Australia bowling legend Brett Lee has voiced his doubts about his country's rotation policy, saying he felt it gave players easy caps and that people should play if they were in good form.
Lee, who retired from the international game in July 2012 after 76 Tests and 221 ODIs, was commenting on the side that played against Sri Lanka in Melbourne, which featured three debutants and a new skipper in George Bailey.
The media had suggested that the side, which won by 107 runs at the MCG, incidentally, was a second-string team, which Bailey took offense to. But Lee seemed to suggest the same thing, as they were without a number of senior players.
The retired fast bowler said: "I believe, and I'm a bit old school, that you've got to earn your right to play for Australia.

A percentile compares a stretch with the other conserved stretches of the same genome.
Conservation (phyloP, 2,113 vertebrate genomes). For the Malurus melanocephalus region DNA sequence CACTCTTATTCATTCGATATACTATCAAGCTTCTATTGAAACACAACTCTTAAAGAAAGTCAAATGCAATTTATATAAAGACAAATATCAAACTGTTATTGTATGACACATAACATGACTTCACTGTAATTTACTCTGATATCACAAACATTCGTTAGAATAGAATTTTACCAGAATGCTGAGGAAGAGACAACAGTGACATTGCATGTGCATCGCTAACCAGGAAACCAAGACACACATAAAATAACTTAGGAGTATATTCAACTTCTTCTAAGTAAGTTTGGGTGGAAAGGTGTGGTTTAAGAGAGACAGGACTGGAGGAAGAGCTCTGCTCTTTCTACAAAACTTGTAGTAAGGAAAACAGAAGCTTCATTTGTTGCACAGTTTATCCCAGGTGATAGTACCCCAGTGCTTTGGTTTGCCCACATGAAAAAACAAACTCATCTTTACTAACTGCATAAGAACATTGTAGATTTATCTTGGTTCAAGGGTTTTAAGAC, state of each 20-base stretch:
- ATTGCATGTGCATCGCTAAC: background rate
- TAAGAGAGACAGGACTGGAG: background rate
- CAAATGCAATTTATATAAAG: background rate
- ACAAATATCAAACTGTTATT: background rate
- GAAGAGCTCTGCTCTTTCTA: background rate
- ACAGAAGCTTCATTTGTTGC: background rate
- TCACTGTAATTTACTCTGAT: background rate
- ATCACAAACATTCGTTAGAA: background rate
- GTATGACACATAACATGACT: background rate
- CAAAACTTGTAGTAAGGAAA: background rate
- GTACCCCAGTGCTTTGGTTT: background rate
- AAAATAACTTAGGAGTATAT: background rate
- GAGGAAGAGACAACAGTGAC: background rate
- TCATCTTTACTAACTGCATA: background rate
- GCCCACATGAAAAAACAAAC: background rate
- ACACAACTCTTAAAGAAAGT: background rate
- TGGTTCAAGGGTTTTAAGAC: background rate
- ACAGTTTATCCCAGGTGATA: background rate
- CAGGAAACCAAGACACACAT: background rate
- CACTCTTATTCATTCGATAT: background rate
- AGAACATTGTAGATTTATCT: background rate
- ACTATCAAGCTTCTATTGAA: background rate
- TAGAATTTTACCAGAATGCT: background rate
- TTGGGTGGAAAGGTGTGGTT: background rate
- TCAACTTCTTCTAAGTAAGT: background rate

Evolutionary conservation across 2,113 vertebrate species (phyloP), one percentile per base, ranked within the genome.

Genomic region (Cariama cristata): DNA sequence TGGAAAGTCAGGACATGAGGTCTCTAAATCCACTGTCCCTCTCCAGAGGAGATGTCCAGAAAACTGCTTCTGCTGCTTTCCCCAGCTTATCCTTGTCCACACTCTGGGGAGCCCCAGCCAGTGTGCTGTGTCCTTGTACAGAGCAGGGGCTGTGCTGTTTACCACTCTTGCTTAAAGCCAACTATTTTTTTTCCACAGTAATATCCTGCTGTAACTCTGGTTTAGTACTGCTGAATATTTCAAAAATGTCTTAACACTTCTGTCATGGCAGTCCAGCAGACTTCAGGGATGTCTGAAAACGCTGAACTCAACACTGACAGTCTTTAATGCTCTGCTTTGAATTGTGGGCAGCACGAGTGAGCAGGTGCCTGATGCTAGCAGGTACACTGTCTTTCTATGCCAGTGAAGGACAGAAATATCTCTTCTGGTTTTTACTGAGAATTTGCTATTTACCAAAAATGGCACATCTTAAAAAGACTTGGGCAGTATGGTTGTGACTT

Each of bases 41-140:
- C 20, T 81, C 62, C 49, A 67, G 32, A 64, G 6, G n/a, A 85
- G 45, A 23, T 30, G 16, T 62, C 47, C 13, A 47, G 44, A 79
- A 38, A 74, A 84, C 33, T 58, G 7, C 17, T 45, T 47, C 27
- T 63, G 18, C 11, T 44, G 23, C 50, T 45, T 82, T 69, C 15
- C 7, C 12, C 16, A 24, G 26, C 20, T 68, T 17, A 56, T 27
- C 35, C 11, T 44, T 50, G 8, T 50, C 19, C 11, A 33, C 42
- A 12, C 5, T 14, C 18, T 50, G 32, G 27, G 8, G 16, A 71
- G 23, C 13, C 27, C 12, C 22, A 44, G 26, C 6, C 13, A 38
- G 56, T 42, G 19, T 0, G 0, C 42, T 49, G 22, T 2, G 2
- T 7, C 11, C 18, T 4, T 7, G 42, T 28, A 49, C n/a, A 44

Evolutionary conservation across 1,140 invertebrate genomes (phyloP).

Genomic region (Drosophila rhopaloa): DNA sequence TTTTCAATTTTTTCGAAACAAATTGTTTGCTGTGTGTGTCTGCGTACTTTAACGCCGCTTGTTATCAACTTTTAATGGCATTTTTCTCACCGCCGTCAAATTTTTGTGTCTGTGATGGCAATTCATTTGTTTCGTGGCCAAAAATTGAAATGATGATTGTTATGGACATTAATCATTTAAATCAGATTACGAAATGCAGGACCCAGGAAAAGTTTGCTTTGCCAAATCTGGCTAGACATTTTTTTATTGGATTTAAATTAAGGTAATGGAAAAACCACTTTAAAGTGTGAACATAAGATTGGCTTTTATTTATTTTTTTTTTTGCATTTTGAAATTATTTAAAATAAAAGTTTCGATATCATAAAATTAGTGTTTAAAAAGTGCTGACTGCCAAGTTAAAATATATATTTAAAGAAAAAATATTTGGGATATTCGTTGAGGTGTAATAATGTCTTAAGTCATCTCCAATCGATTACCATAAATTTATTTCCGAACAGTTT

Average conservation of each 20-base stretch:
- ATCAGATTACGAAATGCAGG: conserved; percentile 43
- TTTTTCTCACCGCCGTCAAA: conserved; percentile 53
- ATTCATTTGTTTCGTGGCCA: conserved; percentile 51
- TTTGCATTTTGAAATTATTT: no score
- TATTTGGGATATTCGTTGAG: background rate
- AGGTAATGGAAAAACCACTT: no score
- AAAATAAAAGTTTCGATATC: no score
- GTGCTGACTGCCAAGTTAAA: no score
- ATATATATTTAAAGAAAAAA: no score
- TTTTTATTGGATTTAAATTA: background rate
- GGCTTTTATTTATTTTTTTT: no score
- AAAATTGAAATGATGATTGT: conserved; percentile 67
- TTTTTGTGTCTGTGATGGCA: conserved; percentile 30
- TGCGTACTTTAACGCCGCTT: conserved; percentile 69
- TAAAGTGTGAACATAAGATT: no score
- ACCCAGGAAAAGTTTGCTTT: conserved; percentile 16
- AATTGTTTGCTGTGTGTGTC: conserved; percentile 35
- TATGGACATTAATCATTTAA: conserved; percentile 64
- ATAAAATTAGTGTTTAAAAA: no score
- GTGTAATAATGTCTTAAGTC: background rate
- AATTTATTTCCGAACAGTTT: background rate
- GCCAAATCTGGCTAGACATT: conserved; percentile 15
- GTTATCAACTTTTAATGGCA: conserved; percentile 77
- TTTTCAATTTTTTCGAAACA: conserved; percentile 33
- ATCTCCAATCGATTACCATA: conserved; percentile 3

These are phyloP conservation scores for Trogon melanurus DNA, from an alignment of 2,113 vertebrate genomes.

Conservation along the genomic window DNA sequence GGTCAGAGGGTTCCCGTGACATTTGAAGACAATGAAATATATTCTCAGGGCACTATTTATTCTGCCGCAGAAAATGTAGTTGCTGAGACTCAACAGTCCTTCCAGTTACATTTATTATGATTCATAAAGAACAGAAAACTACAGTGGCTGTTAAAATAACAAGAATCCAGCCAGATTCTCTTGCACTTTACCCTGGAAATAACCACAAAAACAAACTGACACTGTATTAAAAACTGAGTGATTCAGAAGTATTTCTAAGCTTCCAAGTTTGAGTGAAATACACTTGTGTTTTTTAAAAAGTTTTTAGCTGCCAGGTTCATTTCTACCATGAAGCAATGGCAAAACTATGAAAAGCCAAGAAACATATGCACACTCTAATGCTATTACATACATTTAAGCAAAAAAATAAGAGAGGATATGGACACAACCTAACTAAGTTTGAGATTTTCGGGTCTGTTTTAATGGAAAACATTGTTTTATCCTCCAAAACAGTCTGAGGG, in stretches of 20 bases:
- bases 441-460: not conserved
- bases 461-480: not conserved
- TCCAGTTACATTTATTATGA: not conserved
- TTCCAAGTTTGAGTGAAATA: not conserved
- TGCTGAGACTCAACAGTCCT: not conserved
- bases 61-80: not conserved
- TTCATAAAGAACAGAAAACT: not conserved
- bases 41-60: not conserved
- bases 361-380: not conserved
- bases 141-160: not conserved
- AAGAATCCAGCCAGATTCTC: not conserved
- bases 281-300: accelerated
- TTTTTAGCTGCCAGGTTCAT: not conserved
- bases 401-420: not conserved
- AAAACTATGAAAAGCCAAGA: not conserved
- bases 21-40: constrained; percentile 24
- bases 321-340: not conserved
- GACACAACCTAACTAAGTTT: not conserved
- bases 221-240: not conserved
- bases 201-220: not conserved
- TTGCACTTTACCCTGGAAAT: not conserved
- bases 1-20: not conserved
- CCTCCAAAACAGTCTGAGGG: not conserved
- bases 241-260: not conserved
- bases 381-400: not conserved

"You don't want to breed a culture where you're looking over your shoulder every time -- who's out this week? Who's getting rested? Who's coming in because there are four or five guys waiting to take my spot?.
"On the one hand I think it's great that everybody's getting an opportunity. But also, if I'm a paying member of the public, I want to see Australia's number one side. What is that side? I don't know, no one knows."
Lee added of the science behind the rotation decisions: "It's all speculation, there is no proven stats as to a certain amount of balls you can bowl.
"People are getting rested on what if someone gets injured. I just don't reckon you can do that, you can't have a what if sort of policy."